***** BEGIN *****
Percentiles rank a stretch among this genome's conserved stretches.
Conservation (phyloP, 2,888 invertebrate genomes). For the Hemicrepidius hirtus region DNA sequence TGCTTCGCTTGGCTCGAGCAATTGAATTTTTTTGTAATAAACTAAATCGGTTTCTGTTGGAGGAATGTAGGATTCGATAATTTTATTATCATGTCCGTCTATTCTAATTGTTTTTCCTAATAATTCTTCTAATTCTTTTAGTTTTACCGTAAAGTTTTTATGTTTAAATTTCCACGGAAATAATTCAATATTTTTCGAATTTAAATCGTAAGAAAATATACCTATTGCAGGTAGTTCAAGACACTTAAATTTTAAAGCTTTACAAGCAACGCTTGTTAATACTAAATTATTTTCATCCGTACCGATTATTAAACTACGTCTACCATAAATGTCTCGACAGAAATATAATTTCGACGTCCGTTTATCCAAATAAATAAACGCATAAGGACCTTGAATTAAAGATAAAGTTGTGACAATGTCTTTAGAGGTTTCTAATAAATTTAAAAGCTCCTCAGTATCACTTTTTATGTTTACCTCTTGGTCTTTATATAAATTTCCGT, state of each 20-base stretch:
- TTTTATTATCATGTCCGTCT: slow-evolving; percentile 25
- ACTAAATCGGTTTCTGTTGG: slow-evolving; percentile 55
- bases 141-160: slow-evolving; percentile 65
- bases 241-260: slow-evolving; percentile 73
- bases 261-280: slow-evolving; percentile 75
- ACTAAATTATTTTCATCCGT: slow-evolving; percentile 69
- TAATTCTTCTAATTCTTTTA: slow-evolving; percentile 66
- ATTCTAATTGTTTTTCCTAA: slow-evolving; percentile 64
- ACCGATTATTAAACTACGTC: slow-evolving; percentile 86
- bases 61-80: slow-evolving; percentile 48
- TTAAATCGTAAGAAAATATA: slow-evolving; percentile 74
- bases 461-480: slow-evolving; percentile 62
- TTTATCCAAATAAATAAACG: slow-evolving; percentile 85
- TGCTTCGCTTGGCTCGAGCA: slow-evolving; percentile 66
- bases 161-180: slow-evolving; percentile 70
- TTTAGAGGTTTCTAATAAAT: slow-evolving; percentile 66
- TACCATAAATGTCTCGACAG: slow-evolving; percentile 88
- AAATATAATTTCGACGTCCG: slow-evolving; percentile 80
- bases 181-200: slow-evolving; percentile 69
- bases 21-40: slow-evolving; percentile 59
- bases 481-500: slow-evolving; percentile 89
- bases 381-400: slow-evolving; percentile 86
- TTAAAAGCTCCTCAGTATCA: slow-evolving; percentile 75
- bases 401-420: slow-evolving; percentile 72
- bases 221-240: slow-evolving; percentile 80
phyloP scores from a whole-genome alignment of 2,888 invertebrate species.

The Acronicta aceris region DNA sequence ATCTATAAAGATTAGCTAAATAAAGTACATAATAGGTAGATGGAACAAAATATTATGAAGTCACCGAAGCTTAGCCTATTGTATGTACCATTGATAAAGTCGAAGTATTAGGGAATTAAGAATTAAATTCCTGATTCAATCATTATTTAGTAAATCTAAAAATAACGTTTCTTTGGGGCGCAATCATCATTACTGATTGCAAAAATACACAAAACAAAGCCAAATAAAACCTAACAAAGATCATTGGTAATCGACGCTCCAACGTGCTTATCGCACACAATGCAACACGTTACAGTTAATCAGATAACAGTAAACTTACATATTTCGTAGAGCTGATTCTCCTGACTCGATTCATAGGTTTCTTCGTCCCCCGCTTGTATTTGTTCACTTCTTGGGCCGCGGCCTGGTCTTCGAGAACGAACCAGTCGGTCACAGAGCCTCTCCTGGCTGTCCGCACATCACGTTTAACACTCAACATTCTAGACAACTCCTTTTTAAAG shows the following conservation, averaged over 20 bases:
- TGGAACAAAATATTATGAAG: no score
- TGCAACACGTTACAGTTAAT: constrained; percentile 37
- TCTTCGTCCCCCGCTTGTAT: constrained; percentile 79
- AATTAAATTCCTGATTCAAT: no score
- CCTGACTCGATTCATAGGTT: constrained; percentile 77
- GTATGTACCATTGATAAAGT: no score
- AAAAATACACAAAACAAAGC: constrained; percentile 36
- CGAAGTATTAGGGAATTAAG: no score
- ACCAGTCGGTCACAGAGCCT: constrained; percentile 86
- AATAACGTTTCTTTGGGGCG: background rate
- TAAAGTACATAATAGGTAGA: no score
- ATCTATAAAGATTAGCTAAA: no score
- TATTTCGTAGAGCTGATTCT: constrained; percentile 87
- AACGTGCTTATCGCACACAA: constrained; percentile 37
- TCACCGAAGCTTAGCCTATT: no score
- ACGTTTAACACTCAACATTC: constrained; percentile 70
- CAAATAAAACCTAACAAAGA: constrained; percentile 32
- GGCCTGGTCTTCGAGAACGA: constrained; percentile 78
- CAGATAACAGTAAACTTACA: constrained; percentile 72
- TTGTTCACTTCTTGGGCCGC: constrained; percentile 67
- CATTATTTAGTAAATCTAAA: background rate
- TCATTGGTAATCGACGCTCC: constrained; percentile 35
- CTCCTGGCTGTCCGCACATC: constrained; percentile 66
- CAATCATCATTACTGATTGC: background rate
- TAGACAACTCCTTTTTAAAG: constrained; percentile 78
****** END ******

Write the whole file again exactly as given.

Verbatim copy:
Percentiles rank a stretch among this genome's conserved stretches.
Conservation (phyloP, 2,888 invertebrate genomes). For the Hemicrepidius hirtus region DNA sequence TGCTTCGCTTGGCTCGAGCAATTGAATTTTTTTGTAATAAACTAAATCGGTTTCTGTTGGAGGAATGTAGGATTCGATAATTTTATTATCATGTCCGTCTATTCTAATTGTTTTTCCTAATAATTCTTCTAATTCTTTTAGTTTTACCGTAAAGTTTTTATGTTTAAATTTCCACGGAAATAATTCAATATTTTTCGAATTTAAATCGTAAGAAAATATACCTATTGCAGGTAGTTCAAGACACTTAAATTTTAAAGCTTTACAAGCAACGCTTGTTAATACTAAATTATTTTCATCCGTACCGATTATTAAACTACGTCTACCATAAATGTCTCGACAGAAATATAATTTCGACGTCCGTTTATCCAAATAAATAAACGCATAAGGACCTTGAATTAAAGATAAAGTTGTGACAATGTCTTTAGAGGTTTCTAATAAATTTAAAAGCTCCTCAGTATCACTTTTTATGTTTACCTCTTGGTCTTTATATAAATTTCCGT, state of each 20-base stretch:
- TTTTATTATCATGTCCGTCT: slow-evolving; percentile 25
- ACTAAATCGGTTTCTGTTGG: slow-evolving; percentile 55
- bases 141-160: slow-evolving; percentile 65
- bases 241-260: slow-evolving; percentile 73
- bases 261-280: slow-evolving; percentile 75
- ACTAAATTATTTTCATCCGT: slow-evolving; percentile 69
- TAATTCTTCTAATTCTTTTA: slow-evolving; percentile 66
- ATTCTAATTGTTTTTCCTAA: slow-evolving; percentile 64
- ACCGATTATTAAACTACGTC: slow-evolving; percentile 86
- bases 61-80: slow-evolving; percentile 48
- TTAAATCGTAAGAAAATATA: slow-evolving; percentile 74
- bases 461-480: slow-evolving; percentile 62
- TTTATCCAAATAAATAAACG: slow-evolving; percentile 85
- TGCTTCGCTTGGCTCGAGCA: slow-evolving; percentile 66
- bases 161-180: slow-evolving; percentile 70
- TTTAGAGGTTTCTAATAAAT: slow-evolving; percentile 66
- TACCATAAATGTCTCGACAG: slow-evolving; percentile 88
- AAATATAATTTCGACGTCCG: slow-evolving; percentile 80
- bases 181-200: slow-evolving; percentile 69
- bases 21-40: slow-evolving; percentile 59
- bases 481-500: slow-evolving; percentile 89
- bases 381-400: slow-evolving; percentile 86
- TTAAAAGCTCCTCAGTATCA: slow-evolving; percentile 75
- bases 401-420: slow-evolving; percentile 72
- bases 221-240: slow-evolving; percentile 80
phyloP scores from a whole-genome alignment of 2,888 invertebrate species.

The Acronicta aceris region DNA sequence ATCTATAAAGATTAGCTAAATAAAGTACATAATAGGTAGATGGAACAAAATATTATGAAGTCACCGAAGCTTAGCCTATTGTATGTACCATTGATAAAGTCGAAGTATTAGGGAATTAAGAATTAAATTCCTGATTCAATCATTATTTAGTAAATCTAAAAATAACGTTTCTTTGGGGCGCAATCATCATTACTGATTGCAAAAATACACAAAACAAAGCCAAATAAAACCTAACAAAGATCATTGGTAATCGACGCTCCAACGTGCTTATCGCACACAATGCAACACGTTACAGTTAATCAGATAACAGTAAACTTACATATTTCGTAGAGCTGATTCTCCTGACTCGATTCATAGGTTTCTTCGTCCCCCGCTTGTATTTGTTCACTTCTTGGGCCGCGGCCTGGTCTTCGAGAACGAACCAGTCGGTCACAGAGCCTCTCCTGGCTGTCCGCACATCACGTTTAACACTCAACATTCTAGACAACTCCTTTTTAAAG shows the following conservation, averaged over 20 bases:
- TGGAACAAAATATTATGAAG: no score
- TGCAACACGTTACAGTTAAT: constrained; percentile 37
- TCTTCGTCCCCCGCTTGTAT: constrained; percentile 79
- AATTAAATTCCTGATTCAAT: no score
- CCTGACTCGATTCATAGGTT: constrained; percentile 77
- GTATGTACCATTGATAAAGT: no score
- AAAAATACACAAAACAAAGC: constrained; percentile 36
- CGAAGTATTAGGGAATTAAG: no score
- ACCAGTCGGTCACAGAGCCT: constrained; percentile 86
- AATAACGTTTCTTTGGGGCG: background rate
- TAAAGTACATAATAGGTAGA: no score
- ATCTATAAAGATTAGCTAAA: no score
- TATTTCGTAGAGCTGATTCT: constrained; percentile 87
- AACGTGCTTATCGCACACAA: constrained; percentile 37
- TCACCGAAGCTTAGCCTATT: no score
- ACGTTTAACACTCAACATTC: constrained; percentile 70
- CAAATAAAACCTAACAAAGA: constrained; percentile 32
- GGCCTGGTCTTCGAGAACGA: constrained; percentile 78
- CAGATAACAGTAAACTTACA: constrained; percentile 72
- TTGTTCACTTCTTGGGCCGC: constrained; percentile 67
- CATTATTTAGTAAATCTAAA: background rate
- TCATTGGTAATCGACGCTCC: constrained; percentile 35
- CTCCTGGCTGTCCGCACATC: constrained; percentile 66
- CAATCATCATTACTGATTGC: background rate
- TAGACAACTCCTTTTTAAAG: constrained; percentile 78